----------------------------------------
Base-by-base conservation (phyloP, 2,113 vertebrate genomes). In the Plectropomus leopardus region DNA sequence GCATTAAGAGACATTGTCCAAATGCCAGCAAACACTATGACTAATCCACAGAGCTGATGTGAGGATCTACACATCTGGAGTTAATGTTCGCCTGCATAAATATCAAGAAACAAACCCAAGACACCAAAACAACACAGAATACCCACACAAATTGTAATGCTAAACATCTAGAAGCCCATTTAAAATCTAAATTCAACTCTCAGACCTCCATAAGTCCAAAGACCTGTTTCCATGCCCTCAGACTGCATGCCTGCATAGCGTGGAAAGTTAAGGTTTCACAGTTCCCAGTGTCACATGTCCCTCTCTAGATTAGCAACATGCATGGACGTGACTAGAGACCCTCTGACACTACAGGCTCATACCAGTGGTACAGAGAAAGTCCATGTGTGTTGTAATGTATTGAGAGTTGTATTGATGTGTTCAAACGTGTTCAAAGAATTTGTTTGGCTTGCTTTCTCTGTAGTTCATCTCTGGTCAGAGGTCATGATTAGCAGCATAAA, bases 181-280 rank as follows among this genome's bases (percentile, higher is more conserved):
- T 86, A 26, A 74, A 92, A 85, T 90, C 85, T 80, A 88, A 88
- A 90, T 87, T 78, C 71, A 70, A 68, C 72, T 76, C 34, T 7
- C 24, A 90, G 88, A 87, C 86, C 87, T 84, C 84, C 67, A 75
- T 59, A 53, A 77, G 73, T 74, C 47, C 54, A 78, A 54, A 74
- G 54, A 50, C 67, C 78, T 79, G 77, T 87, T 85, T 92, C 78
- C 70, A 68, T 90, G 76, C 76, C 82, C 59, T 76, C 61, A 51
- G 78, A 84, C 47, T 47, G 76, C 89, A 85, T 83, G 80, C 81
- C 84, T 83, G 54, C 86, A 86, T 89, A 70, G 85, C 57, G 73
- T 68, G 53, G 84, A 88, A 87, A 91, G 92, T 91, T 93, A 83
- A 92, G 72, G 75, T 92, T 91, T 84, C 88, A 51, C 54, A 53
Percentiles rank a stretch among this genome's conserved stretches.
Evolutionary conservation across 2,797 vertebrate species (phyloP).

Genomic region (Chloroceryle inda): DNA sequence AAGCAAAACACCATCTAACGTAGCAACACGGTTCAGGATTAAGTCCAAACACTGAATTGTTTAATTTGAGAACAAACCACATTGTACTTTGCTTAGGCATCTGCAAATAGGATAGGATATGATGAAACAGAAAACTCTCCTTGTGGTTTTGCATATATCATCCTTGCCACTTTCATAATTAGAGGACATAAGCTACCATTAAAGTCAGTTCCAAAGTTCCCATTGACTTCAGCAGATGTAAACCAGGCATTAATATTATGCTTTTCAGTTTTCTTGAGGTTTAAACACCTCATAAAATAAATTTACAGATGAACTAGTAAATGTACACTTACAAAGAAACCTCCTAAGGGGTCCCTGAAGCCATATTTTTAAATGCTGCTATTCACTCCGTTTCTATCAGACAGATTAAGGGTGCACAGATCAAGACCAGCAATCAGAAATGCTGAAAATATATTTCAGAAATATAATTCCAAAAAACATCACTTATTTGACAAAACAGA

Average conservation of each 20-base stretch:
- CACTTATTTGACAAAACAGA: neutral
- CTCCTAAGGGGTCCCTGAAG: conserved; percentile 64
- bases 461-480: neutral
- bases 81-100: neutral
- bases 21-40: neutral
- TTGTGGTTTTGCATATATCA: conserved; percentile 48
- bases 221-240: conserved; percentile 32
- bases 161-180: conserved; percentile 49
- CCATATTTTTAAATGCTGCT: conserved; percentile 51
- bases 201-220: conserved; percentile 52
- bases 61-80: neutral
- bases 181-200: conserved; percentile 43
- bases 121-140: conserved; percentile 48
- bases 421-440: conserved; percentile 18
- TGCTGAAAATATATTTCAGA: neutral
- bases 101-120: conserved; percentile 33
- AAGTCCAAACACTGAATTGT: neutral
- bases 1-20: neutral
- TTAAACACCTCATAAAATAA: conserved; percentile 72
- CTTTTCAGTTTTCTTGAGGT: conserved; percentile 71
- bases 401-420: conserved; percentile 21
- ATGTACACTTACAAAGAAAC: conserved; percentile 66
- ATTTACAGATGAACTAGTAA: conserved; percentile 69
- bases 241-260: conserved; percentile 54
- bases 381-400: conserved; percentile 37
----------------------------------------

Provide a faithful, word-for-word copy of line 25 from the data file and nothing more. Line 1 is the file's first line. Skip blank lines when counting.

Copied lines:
- bases 201-220: conserved; percentile 52